Introducing the Modular Advanced Weapon Laser from BE Meyers

Last summer, Matt Meyers invited me to the BE Meyers facility just outside of Seattle to see something they’d been working on. Turns out, it was something amazing. Just take a look for yourself.


Meet The MAWL-DA
This is the MAWL-DA and it is going to change the way we look at aiming lasers. MAWL is an acronym for Modular, Advanced, Weapon Laser, and the DA model designation is for Direct Action. Although, DA might be a bit misleading to some, as it incorporates a general purpose head for use in room clearing, out to targets several hundred meters afield. 

This Next Generation Aiming Laser incorporates a visible green pointer, an 860 IR pointer, and an array of 3 IR illuminators tied to discrete, environment specific settings. This chart shows how the MAWL’s emitters offer a great deal of flexibility to the user.

No more boxes
This isn’t another box you attach to your rifle; far from it.  The MAWL-DA design conforms to the weapon, tucking just out of the way beside the handguard. If aesthetics alone were all that we judged this device on, it would already be a winner, but it also offers performance and layout unlike anything else in the field.


The team at BE Meyers sat down and took a look at what was already being used in the field and then talked to end-users about what they wanted in a laser aiming device. Next, engineers spent a couple of days actually using those devices in a variety of scenarios under the watchful eye of a couple of subject matter experts. Only then did they put pen to paper in order to create a design. Later, they would regularly conduct additional range training to maintain a fresh point of view throughout the design process.

First and foremost, they didn’t want another box that didn’t quite fit and required the user to configure his rifle around it. The goal was something that was ergonomic, easy to use, and effectively delivered the right amount and type of light to get the job done.

Another important issue they wanted to address was the current height over bore issue that has been dictating rifle grip for over a decade, in order to get people back to shooting the way that worked for them.


The team also worked to ensure that weapon mounted magnified optics would clear the MAWL. That hands-on range time paid off as they determined the best use of space was put the laser at the 1:30 rail position like many have been doing with light placement. They also meant for MAWL to fit with a SureFire m300 mini at the 3 o’clock rail position as seen in some of these photographs.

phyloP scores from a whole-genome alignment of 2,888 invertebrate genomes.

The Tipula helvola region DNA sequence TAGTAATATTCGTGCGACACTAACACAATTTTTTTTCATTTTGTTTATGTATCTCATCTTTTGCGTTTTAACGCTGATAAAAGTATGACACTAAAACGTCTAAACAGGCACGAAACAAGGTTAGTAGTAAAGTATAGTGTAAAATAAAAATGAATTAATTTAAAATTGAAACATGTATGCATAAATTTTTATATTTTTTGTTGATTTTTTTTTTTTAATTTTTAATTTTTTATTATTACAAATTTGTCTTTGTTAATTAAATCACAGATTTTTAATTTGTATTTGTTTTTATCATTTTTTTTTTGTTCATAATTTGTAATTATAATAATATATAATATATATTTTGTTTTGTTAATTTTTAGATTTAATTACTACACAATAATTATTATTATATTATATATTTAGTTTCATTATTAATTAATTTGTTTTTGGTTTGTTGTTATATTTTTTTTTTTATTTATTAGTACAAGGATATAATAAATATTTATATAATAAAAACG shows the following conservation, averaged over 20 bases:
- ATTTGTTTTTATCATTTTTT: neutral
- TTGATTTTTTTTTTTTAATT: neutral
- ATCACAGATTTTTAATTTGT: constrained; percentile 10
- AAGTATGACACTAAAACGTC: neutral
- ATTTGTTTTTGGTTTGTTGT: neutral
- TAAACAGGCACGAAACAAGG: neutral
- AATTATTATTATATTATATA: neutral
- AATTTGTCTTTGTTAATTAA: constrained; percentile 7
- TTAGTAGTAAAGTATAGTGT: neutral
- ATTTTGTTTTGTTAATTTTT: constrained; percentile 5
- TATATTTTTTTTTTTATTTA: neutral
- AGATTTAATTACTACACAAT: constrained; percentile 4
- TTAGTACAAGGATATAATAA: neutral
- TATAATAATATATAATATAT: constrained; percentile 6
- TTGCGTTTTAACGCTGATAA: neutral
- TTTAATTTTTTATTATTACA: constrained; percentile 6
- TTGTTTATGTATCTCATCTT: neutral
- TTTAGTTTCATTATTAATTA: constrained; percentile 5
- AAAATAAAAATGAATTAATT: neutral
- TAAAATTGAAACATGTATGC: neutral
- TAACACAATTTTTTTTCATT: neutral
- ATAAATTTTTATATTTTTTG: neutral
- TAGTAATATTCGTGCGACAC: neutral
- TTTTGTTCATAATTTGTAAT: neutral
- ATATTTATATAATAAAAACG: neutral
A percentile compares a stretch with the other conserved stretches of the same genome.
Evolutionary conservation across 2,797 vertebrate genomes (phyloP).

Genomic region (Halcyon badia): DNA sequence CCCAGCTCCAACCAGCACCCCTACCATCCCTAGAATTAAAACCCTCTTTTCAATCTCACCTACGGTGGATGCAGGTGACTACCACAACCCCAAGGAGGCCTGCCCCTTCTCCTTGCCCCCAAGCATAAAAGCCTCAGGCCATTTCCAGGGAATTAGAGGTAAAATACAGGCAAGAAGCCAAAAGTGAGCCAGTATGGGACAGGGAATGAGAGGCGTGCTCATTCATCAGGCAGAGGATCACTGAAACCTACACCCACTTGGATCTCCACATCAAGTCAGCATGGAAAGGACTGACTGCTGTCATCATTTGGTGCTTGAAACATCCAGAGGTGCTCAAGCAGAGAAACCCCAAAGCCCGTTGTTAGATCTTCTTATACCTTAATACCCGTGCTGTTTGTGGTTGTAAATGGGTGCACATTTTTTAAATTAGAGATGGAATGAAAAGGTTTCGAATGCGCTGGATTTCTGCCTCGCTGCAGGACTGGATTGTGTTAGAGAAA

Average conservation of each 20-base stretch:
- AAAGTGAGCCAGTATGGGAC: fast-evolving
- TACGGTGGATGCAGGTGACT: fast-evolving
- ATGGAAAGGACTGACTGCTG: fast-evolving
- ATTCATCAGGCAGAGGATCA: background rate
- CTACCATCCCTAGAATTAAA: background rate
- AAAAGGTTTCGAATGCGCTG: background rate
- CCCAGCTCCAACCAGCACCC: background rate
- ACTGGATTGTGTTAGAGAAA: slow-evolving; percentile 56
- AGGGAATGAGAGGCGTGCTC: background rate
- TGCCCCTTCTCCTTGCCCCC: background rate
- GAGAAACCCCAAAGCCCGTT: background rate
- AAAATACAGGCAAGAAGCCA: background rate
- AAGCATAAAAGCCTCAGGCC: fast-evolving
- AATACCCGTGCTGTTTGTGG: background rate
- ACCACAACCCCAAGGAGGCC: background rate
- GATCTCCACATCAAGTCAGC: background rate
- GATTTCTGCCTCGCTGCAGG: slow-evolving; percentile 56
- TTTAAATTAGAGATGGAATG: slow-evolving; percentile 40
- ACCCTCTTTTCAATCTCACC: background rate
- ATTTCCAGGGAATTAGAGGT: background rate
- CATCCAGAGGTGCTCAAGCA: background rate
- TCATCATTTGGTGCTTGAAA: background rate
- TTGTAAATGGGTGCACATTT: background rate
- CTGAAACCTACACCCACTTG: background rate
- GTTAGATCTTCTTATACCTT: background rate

They ended up settling on a modular, three component design, consisting of body, tailcap and head. Below, you can see this architecture. It not only hugs the weapon but makes it easy for the user to reconfigure and facilitate upgrades as users develop new requirements. It’s also a lot easier to maintain.  

Because so many devices have a complicated combination of buttons and dials, the BE Meyers team worked to make their controls intuitive with the rear “A” button seeing the most use as it turns the emitters on and off. The emitter settings are VIS, IR, and OFF. Within VIS and IR there are three modes, Short Range, Mid Range, and Long Range. These names apply mostly to IR, as they simply raise the power of the green pointer as you go up. There is a thumb switch on the body that controls these modes. Intuitively, the further away you push the switch, the longer the range of the emitter. Additionally, they applied lessons learned from their other programs for emitter selection. For example, when an emitter type is selected, the dial covers the others.

Modularity was key. The device had to be able to adapt to how the user set it up as well as with changing technology. The current body is designed around optimizing space and rail offset on the issue DD RIS II mounted to a USSOCOM Mk18. The architecture also means that other body configurations could be possible depending on market need and feedback.

BE Meyers also considered the supply chain. The MAWL-DA is compatible with any industry standard tape switch designed for lasers, many of which are already out there in supply rooms.

Finally, MAWL-DA is ambidextrous. Due to the modular design, the body can be reversed with the activation buttons right where you need them, at the top of the rail. It even knows if it is configured for right or left hand use, keeping the “A” button to the rear.


Get it while it’s hot
The first production run is already spoken for, but don’t worry, they’re making more, including a version for LE. Civilian models are also planned for the future.  

To learn more